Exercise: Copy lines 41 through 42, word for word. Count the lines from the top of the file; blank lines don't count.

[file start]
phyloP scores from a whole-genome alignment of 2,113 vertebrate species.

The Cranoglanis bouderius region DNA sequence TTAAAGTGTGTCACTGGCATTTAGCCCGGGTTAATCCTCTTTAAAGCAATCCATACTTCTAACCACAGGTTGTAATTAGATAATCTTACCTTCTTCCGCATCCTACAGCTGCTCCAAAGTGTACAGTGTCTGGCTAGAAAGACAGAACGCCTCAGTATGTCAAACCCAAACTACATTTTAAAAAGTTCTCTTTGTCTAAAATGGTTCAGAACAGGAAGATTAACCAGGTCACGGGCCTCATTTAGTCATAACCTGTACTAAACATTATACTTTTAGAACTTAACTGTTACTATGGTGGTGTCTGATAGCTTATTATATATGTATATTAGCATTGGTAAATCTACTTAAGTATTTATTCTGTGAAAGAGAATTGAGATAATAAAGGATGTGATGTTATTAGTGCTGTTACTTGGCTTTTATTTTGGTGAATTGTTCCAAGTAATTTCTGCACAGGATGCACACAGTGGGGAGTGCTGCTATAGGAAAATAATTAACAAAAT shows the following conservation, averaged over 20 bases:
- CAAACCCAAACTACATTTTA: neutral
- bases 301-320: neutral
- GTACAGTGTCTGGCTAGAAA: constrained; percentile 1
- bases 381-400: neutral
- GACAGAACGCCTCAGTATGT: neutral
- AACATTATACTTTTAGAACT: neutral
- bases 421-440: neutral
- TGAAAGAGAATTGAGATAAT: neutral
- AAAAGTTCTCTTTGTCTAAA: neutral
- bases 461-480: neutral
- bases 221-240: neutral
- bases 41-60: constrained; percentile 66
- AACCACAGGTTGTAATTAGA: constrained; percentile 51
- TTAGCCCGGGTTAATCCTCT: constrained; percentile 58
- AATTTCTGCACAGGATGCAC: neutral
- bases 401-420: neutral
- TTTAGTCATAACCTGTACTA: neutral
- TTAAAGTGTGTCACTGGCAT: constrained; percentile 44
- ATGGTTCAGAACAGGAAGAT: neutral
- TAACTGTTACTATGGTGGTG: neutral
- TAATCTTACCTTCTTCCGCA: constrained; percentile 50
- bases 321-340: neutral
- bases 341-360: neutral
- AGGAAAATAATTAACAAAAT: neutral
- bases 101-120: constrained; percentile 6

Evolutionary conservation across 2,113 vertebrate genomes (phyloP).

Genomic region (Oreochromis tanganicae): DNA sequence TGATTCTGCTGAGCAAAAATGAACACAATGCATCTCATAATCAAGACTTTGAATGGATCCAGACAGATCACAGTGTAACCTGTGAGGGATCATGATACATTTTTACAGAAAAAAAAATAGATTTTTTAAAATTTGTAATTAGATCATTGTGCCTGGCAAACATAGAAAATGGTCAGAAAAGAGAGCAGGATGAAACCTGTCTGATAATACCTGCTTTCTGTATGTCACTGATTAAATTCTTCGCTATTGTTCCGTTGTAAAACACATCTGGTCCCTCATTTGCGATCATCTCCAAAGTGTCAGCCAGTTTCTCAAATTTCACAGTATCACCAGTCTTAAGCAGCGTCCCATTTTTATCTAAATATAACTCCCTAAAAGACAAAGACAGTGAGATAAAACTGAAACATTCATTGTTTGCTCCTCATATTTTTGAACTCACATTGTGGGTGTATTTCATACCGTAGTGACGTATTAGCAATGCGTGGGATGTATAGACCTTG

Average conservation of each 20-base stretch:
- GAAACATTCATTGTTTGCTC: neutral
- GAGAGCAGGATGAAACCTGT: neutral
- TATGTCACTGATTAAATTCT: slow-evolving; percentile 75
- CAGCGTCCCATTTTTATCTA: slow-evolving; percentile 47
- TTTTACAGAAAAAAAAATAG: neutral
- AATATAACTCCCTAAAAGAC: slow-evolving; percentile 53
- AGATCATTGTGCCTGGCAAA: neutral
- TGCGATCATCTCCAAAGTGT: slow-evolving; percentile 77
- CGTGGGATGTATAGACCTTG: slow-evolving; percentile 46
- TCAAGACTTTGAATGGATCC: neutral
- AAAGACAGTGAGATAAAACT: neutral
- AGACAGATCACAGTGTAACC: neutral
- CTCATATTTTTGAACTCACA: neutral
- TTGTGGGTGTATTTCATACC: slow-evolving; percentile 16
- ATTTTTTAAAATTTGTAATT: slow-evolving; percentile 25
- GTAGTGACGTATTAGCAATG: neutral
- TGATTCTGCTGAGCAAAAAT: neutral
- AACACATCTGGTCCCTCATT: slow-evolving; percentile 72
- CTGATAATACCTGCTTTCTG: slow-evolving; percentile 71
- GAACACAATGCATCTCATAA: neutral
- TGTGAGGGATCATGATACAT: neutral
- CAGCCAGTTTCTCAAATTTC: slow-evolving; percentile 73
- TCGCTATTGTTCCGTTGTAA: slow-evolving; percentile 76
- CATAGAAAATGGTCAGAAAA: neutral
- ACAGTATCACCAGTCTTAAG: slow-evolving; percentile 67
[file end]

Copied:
- AAAGACAGTGAGATAAAACT: neutral
- AGACAGATCACAGTGTAACC: neutral